It takes a lot of chutzpah to derail a press conference anywhere, let alone China. This is for the obvious reasons (gulag, inprisonment, execution, torture, etc.).
But yesterday, such a derailment happened. And in so doing, it became a metaphor for both China's dilemma in dealing with the H7N9 outbreak, as well as dealing with the emerging attitudes of its people.
A person who I know and brought in to speak at an IT conference a few years ago is Thomas P.M. Barnett. Barnett is the author of The Pentagon's New Map, which is a great book about how the United States must change how it goes about nation-building. As if we have had any lasting success at doing that since World War II. Anyway, Thomas has traveled to China, and told me they are engaged in "rampant Capitalism." He also predicted that in twenty years, China would no longer be a Communist nation. He said this back in 2006.
When one looks at the Chinese government's emerging attitudes regarding transparency, first during SARS and now during H7N9, I see the emerging signs of which Mr. Barnett spoke. Another is the emergence of Chinese Twitter-wanna-be site Weibo, and how that site is rapidly changing Chinese citizens' ability to share information. Simply put, the combination of Capitalism, Direct Foreign Investment, along with the Internet and Chinese homegrown social media, are all conspiring to radically alter the political landscape of China.
So it is in this light that I read of the derailment of an official Shanghai H7N9 press conference by the 26-year-old daughter of two bird flu victims. Her simple questions have also focused attention on the second suspected cluster of human-to-human transmission of H7N9 since the outbreak began in late February.
The article was posted in the Chinese newspaper The South China Morning Post.
Officials were going about their statements when a question was taken from the floor. The 26-year-old daughter of the second suspected family cluster of H7N9 asked why local public health officials were not being more transparent with her about her father's condition. Her mother had already perished from confirmed H7N9, and her father was still in a special unit, being administered to.
Some snippets from the newspaper article:
"The hospitals and medical staff appear friendly to members of the media like you but have responded in a lukewarm manner to inquiries from family members like me," the 26-year-old, who would only identify herself as Gu, told the South China Morning Post. "I wanted to ask the senior officials about my father's condition and thought the press conference would provide a good opportunity."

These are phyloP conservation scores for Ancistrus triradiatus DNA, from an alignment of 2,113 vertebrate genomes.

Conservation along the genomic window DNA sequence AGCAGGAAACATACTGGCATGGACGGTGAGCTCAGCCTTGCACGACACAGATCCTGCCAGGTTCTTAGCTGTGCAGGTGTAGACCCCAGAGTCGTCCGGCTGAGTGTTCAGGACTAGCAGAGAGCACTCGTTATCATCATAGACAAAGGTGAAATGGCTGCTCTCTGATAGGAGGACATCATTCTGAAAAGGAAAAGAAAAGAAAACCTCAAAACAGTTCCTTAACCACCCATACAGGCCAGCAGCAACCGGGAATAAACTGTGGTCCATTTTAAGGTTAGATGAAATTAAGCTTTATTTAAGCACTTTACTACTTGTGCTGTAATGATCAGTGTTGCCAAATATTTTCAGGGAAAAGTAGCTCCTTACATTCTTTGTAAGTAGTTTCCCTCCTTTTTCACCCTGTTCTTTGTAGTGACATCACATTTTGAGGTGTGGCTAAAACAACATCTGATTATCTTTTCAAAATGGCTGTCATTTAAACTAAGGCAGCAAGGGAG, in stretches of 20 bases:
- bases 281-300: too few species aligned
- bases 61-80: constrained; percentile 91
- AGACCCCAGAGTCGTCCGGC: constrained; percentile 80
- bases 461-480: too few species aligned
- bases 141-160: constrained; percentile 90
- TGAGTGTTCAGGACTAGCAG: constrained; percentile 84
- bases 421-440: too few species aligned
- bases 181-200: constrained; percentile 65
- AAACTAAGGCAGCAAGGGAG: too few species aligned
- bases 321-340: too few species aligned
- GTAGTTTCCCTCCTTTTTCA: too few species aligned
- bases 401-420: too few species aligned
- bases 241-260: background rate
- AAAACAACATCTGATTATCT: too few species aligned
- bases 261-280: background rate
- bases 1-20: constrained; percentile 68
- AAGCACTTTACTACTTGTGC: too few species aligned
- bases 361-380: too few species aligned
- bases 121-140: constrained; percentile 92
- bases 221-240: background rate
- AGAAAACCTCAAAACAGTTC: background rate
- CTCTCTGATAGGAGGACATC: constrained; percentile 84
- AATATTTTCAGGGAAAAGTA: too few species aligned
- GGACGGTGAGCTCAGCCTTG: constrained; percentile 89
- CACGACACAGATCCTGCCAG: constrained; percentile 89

She was picked by city government spokesman Xu Wei to ask a question, but was interrupted by him after she identified herself as the daughter of patients in another confirmed family cluster of H7N9 cases in Shanghai.
She had hoped to question Wu Fan, director of the Shanghai Centre for Disease Control and Prevention, but was not allowed to speak.
"I am awfully worried because my father was said to be in critical condition," she said. "I hoped to ask director Wu what family members could do to help in the treatment."
Her mother died of the new strain of bird flu on April 3, and her father was confirmed to have been infected by the same virus on April 13. The daughter, who is studying abroad, has not seen her father since she returned to Shanghai on April 4.
He is now in quarantine and being treated at the Shanghai Public Health Clinical Centre in the city's suburban Jinshan district.
The woman was taken away by officials after she spoke to reporters following the press conference.
She said Wu had promised to give her a reply after checking with the medical staff in charge of her father's treatment.
State leaders including President Xi Jinping have pledged to enhance transparency in the release of information about the H7N9 outbreak.
In Shanghai, the city government has been praised by the media for promptly releasing of H7N9-related information, but several family members of patients have complained that hospitals and doctors have tried to cover up cases. (bold mine)
I feel sorry for city government spokesman Xu Wei. He is probably the spokesman for some Chinese re-education camp today. I doubt he had time to pack. And I hope the daughter is being treated fairly.
Bottom line: There's detectable frustration in Shanghai regarding how patients are faring. Shanghai residents also feel that there is some serious covering-up going on, and in truth, there may be. Clearly, the foreign press is getting the information, but the family members of the dead and sick feel they are not.